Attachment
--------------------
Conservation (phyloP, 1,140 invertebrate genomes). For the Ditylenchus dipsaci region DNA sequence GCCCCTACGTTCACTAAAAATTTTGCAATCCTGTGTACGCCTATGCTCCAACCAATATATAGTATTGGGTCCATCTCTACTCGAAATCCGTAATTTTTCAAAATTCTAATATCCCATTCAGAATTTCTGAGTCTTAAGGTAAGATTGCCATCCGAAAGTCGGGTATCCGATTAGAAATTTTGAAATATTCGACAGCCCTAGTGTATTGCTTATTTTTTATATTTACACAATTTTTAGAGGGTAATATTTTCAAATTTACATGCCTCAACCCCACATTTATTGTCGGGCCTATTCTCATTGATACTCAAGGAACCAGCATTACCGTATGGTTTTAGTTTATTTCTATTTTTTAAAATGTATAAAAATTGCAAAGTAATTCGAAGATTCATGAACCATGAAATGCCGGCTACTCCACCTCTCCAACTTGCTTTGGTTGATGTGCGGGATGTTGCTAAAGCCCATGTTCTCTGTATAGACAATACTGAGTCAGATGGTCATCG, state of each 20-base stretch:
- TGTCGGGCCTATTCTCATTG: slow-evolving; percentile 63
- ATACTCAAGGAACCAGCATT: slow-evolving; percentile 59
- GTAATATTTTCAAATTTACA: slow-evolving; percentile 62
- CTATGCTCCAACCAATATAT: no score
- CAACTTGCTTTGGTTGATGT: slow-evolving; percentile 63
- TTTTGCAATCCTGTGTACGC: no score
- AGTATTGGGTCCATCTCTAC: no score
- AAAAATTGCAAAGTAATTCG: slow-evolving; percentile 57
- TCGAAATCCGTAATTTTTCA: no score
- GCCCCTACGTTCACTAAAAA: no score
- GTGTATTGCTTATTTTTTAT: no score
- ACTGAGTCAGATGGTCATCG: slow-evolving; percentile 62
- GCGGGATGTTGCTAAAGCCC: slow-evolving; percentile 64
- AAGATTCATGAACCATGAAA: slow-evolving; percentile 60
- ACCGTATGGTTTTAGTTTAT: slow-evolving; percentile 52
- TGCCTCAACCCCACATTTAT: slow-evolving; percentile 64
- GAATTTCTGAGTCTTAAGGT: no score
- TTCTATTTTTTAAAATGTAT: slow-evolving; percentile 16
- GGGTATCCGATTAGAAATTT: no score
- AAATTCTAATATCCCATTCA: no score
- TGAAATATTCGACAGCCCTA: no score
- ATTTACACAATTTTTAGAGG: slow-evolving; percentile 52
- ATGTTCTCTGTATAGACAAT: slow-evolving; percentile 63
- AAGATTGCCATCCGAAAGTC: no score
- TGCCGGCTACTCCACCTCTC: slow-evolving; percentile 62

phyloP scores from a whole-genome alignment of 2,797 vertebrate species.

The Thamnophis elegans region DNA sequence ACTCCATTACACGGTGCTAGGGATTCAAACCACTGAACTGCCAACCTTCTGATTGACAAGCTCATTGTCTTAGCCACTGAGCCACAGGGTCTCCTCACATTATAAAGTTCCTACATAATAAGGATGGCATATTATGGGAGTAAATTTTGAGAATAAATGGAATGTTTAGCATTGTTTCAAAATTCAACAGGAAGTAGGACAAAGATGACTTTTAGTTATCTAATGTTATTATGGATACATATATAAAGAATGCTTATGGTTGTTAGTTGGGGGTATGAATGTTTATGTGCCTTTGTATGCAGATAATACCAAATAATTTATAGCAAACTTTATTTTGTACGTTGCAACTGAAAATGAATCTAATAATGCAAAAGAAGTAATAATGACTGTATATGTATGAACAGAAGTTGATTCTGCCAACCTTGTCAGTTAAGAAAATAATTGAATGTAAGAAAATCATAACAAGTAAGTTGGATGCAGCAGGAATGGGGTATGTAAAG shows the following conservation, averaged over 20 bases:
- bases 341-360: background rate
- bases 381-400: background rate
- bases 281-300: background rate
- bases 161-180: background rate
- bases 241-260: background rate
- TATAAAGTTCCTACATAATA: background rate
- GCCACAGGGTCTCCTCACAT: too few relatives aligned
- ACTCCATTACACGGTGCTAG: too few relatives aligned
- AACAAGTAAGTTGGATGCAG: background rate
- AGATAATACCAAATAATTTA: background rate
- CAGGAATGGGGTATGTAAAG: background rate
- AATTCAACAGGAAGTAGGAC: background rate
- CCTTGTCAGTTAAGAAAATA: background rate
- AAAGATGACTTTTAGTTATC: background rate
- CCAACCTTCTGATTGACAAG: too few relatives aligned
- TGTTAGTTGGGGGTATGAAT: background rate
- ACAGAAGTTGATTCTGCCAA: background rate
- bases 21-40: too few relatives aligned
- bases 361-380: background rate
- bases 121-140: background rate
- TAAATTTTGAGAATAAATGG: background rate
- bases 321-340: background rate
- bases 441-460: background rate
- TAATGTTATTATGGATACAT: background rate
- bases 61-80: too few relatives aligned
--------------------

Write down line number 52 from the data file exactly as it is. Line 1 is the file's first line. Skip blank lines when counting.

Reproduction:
- TAATGTTATTATGGATACAT: background rate